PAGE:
Alison Landsberg Memory Empathy

374 Words2 Pages
Memory, Empathy, and the Politics of Identification, an essay written by Alison Landsberg explores the idea that cinema is able to influence people politically by means of empathy. The text was written about seven years ago in 2009 authorizing the recentness of the essay, which is how she is able to span from “the birth of cinema” to modern cinematic pieces popular today. She is a historian which can prove problematic for literary studies, but she has been published multiple times for articles and taught classes about topics similar to the ones presented here showing the dedication and research that has been put into this specific piece. The argument provided was clearly stated on the second page with, “I will argue that cinematic technology, by which I mean also…show more content…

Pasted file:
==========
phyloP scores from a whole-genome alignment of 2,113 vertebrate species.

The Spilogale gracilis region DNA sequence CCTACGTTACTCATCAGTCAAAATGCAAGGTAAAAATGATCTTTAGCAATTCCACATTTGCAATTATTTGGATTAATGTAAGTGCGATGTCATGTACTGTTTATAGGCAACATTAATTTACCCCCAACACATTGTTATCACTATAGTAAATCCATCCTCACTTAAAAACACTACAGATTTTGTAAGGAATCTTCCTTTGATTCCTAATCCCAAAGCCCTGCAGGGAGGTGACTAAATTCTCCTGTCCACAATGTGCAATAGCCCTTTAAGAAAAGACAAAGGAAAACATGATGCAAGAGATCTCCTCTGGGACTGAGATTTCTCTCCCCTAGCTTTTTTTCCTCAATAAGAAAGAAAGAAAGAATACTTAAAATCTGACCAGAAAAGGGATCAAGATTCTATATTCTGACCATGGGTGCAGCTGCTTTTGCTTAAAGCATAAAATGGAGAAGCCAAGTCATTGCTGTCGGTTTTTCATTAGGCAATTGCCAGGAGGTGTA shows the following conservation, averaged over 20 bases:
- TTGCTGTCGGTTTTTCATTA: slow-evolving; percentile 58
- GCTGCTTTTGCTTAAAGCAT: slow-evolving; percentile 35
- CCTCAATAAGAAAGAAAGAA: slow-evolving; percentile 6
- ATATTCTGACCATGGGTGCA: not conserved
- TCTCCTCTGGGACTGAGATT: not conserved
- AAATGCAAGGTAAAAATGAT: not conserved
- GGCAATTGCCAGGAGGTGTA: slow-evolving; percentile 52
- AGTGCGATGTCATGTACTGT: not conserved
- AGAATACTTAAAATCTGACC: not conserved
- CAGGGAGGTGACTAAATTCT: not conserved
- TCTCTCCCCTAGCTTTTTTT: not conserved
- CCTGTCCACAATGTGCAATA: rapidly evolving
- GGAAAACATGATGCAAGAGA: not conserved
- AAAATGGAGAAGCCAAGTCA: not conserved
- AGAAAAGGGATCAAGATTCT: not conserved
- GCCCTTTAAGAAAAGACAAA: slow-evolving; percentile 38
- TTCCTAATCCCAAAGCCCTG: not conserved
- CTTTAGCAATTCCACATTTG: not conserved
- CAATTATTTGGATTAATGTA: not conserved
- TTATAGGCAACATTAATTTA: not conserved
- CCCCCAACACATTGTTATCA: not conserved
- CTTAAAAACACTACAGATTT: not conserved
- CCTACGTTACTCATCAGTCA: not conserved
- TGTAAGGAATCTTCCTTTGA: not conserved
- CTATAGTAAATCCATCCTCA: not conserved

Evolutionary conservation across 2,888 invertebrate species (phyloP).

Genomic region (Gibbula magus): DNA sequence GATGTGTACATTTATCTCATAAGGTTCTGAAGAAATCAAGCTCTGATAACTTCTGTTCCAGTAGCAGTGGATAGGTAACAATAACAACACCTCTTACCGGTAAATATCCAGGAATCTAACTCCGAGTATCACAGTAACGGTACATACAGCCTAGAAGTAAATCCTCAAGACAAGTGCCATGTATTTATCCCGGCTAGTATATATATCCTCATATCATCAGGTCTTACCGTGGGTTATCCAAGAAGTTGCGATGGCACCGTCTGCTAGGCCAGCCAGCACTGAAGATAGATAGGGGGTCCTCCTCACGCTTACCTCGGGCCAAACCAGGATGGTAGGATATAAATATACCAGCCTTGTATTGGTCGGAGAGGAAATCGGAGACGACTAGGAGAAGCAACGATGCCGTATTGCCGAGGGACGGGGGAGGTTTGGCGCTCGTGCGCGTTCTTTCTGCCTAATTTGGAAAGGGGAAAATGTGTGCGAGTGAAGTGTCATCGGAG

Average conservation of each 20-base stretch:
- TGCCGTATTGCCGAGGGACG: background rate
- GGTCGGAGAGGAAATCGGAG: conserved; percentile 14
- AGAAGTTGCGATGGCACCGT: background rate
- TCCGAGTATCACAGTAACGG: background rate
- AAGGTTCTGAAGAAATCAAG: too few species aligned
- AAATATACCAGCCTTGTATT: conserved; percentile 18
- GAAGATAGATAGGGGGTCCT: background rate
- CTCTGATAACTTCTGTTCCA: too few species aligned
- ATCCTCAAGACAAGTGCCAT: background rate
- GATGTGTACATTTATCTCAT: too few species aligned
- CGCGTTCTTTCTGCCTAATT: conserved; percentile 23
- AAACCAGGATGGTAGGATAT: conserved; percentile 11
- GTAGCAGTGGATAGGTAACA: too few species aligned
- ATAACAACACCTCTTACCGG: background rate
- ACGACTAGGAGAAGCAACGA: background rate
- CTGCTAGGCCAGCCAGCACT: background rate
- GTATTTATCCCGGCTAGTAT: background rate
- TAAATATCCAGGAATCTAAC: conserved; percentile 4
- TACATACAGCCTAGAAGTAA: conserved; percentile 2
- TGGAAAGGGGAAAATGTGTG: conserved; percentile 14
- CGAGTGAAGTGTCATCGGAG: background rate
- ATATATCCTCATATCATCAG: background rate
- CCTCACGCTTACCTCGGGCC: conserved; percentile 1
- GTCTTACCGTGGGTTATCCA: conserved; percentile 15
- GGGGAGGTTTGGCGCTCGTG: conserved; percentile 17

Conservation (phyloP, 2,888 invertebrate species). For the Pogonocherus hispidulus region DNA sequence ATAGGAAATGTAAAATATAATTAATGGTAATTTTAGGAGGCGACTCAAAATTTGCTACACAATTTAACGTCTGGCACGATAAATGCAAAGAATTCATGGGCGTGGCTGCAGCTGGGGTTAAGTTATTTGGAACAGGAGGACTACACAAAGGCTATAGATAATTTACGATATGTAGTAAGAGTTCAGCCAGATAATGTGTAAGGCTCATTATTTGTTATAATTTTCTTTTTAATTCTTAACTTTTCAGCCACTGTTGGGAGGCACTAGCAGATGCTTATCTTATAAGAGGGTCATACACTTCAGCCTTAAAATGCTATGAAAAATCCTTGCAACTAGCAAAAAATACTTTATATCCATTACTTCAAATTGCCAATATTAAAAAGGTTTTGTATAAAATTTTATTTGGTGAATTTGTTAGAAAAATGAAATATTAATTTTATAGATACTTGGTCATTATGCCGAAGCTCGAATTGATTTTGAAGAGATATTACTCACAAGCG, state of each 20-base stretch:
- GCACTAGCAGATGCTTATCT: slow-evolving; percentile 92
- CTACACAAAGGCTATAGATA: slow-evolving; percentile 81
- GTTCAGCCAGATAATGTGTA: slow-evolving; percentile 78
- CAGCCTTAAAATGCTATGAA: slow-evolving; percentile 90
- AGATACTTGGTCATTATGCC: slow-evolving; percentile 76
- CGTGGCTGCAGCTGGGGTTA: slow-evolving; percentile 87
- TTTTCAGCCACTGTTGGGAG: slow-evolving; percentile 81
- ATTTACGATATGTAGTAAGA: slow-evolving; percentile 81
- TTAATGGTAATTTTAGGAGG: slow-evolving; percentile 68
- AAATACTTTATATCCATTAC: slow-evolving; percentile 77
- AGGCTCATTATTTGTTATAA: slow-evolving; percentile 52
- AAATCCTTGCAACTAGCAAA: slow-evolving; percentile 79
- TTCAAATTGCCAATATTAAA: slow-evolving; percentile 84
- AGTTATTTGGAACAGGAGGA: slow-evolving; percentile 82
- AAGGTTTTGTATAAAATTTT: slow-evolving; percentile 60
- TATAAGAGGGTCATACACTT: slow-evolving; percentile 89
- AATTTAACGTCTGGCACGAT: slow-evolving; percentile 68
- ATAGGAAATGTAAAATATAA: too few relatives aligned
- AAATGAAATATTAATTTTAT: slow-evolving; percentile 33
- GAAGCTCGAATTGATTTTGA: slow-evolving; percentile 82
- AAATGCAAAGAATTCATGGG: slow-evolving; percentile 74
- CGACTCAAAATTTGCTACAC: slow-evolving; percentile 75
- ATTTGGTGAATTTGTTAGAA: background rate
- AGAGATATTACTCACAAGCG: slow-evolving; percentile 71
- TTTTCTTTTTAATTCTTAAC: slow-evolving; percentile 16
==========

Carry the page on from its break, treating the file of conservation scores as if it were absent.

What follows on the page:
By doing this, the essay was very easy to follow and I was able to understand her viewpoint. She legitimized her views by bringing up the ideas of Martha Nussbaum (ethical thinking), Michael Taussig (anthropologist who defines mimesis), Walter Benjamin (observed properties of mimetic faculty), and others that validate her points. It was very helpful that she spent a few paragraphs describing her terminology in the ways that she’s utilizing the words, specifically “prosthetic memories,” empathy, and sympathy. Contrastingly to this, I felt like too much time was devoted to these explanations when the explanations were very straightforward and didn’t need to be so detailed. There is also a point of digression in how much time was spent detailing The Pianist. I felt like that was a good example of proving empathy and how it was achieved via cinematography, but I also felt like that point would have been proven better with multiple quality examples rather than one detailed for multiple pages. Despite this, though, the original argument still stands until the last sentence of the
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